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Microsoft shows Windows running on ARM

  • Steven Sinofsky demostrates Windows on ARM
  • Windows orb

By Barry Collins in Las Vegas

Posted on 5 Jan 2011 at 22:01

Microsoft has demonstrated Windows and various Office applications running on ARM processors for the first time at CES in Las Vegas.

The shift towards the ARM architecture is part of Microsoft's plans for the next generation of Windows, Microsoft's Windows chief Steven Sinofsky confirmed, although he was very circumspect on the detail of "Windows 8".

Microsoft showed the full version of Windows running on four different systems-on-a-chip: one based on Intel Atom and three based on ARM processors, namely Qualcomm's Snapdragon, Texas Instruments' OMAP and Nvidia's Tegra.

Aside from the operating system itself, Microsoft also demonstrated adapted versions of Word, Excel and PowerPoint running on ARM-based platforms, although Microsoft conceded that there's a great deal of work to be done with wider application compatibility.

Steven Sinofsky demostrates Windows on ARM

"It's definitely the case that x86 programs don't run on ARM," said Sinofsky. "We'll have a lot more to say about apps and development opportunities down the road."

However, he suggested that application and device compatibility won't be a major barrier. "We've made a native version of Word running on ARM," he boasted. "We're printing using the normal Windows architecture. It involved a small amount of work from Epson running on a new class of driver."

Windows 8?

Sinofsky was very guarded on precise details of the next version of Windows. The demonstrations used the Windows 7 user interface, and the Microsoft executive refused to discuss release dates or version details. It's not clear whether Microsoft will develop the x86 version of Windows alongside the ARM version or as separate projects.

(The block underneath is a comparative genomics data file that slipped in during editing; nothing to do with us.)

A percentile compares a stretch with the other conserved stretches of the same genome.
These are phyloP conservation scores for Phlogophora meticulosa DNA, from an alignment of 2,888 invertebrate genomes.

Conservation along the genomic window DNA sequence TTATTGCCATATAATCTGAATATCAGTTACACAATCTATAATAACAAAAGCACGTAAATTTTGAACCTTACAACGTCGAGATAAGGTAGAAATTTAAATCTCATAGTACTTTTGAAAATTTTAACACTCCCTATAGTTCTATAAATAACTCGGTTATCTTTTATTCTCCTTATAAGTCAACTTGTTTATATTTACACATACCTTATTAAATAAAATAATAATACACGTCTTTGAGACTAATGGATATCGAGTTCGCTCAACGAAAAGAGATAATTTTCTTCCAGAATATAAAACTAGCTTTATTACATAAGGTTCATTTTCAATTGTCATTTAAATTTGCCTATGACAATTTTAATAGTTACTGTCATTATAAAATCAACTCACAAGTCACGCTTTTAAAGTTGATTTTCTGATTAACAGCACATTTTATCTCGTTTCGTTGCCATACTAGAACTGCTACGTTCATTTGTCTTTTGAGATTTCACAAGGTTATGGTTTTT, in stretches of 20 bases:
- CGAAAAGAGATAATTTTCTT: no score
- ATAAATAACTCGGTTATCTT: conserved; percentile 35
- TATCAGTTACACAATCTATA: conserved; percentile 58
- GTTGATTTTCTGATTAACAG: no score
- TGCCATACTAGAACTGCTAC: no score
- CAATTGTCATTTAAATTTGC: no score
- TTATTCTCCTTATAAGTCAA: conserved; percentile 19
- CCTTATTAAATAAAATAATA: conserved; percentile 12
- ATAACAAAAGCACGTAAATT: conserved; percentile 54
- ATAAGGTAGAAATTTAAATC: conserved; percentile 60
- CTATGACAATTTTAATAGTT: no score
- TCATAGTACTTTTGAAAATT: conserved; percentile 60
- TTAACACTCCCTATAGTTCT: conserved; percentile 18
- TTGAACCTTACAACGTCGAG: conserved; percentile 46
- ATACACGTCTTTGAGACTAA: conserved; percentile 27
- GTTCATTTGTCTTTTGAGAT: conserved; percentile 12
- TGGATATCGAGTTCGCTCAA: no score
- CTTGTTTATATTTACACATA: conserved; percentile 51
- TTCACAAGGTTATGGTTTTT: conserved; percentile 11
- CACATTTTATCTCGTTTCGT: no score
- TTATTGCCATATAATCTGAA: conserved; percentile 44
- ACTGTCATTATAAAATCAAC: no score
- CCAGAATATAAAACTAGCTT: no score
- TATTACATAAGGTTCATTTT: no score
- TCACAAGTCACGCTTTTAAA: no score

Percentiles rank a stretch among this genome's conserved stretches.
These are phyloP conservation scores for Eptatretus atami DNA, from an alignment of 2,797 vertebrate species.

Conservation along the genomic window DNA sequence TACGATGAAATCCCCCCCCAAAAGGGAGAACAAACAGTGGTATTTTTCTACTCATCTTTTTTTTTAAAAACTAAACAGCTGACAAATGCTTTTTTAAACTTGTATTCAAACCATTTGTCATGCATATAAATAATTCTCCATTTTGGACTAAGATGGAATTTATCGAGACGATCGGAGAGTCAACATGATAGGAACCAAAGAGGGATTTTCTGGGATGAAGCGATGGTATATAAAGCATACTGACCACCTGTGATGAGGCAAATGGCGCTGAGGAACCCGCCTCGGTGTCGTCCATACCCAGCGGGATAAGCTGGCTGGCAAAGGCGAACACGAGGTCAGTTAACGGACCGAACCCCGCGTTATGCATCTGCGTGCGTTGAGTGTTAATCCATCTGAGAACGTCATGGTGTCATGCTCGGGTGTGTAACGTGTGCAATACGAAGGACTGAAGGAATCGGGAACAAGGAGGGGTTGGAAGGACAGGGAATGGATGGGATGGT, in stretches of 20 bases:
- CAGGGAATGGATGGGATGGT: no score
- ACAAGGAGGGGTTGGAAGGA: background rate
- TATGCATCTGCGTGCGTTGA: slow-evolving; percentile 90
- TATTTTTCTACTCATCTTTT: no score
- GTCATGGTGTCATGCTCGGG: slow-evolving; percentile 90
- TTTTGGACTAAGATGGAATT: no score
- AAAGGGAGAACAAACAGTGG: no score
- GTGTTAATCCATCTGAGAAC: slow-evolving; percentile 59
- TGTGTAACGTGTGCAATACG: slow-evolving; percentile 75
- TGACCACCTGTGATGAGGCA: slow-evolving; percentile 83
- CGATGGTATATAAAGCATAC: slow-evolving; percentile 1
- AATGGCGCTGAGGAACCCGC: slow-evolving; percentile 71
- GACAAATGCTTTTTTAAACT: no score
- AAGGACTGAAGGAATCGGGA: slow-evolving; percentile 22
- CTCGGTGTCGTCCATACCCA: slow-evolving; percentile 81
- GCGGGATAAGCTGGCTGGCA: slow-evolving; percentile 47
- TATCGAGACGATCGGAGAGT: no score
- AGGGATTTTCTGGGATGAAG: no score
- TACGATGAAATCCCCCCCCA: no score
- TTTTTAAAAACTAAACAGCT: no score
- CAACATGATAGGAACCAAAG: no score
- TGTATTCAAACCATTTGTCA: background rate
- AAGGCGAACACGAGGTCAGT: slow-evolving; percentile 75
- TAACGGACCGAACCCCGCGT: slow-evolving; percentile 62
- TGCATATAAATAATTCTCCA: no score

Sinofsky even refused to confirm whether what was being displayed was Windows 8. "I didn't say Windows 8, I said the next generation of Windows," he replied, when asked to clarify what was being demonstrated.

System requirements

Sinofsky was keen to play down the demands Windows places on hardware, noting how modern smartphone specifications are similar to the minimum system requirements for Windows 7.

"With every new version of Windows the system requirements doubled," Sinofsky said. "A funny thing happened with Windows 7 - the system requirements dropped."

"It's a little early to talk about the system requirements for the next generation of Windows," he added, but said that the company was attempting to repeat the parsimony of Windows 7.

Potential devices

While moving to the low-power ARM architecture is clearly designed to give Windows a much needed boost in the tablet market, Sinofsky refused to be drawn on specific device plans. "Today is when we start to kick off the dialogue with our partners who make these devices," he said.

However, he was very clear that there would be no crossover with Windows Phone 7, ruling out the use of Microsoft's new smartphone OS on tablet devices. "[Windows] Phone is uniquely focused on small form factor," he said. "Small screen is Windows Phone, and these [tablet] screens are Windows."

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User comments

call me stupid

but as far as I'm aware linux is able to port quite successfully to different architectures without to much hassle. and to run software on linux on a different system you just need to recompile the source code. why is it so difficult for ms to do? apple moved over to intel quite successfully as well.

By SimonCorlett on 6 Jan 2011

Not just talking - but a real demo :)

By nicomo on 6 Jan 2011


Give it a try some time - I suggest you try a fairly small open-source project and of course going to a processor the original coders have not provided for. You'll find portable code is littered with compiler switches for all the different processors that are supported. And OS code of course has to deal with the registers and peripheral architecture of the chip. It is far from trivial and was a major effort for Apple.

By JohnAHind on 6 Jan 2011


I didn't mean literally but thanks for the explanation.

By SimonCorlett on 6 Jan 2011

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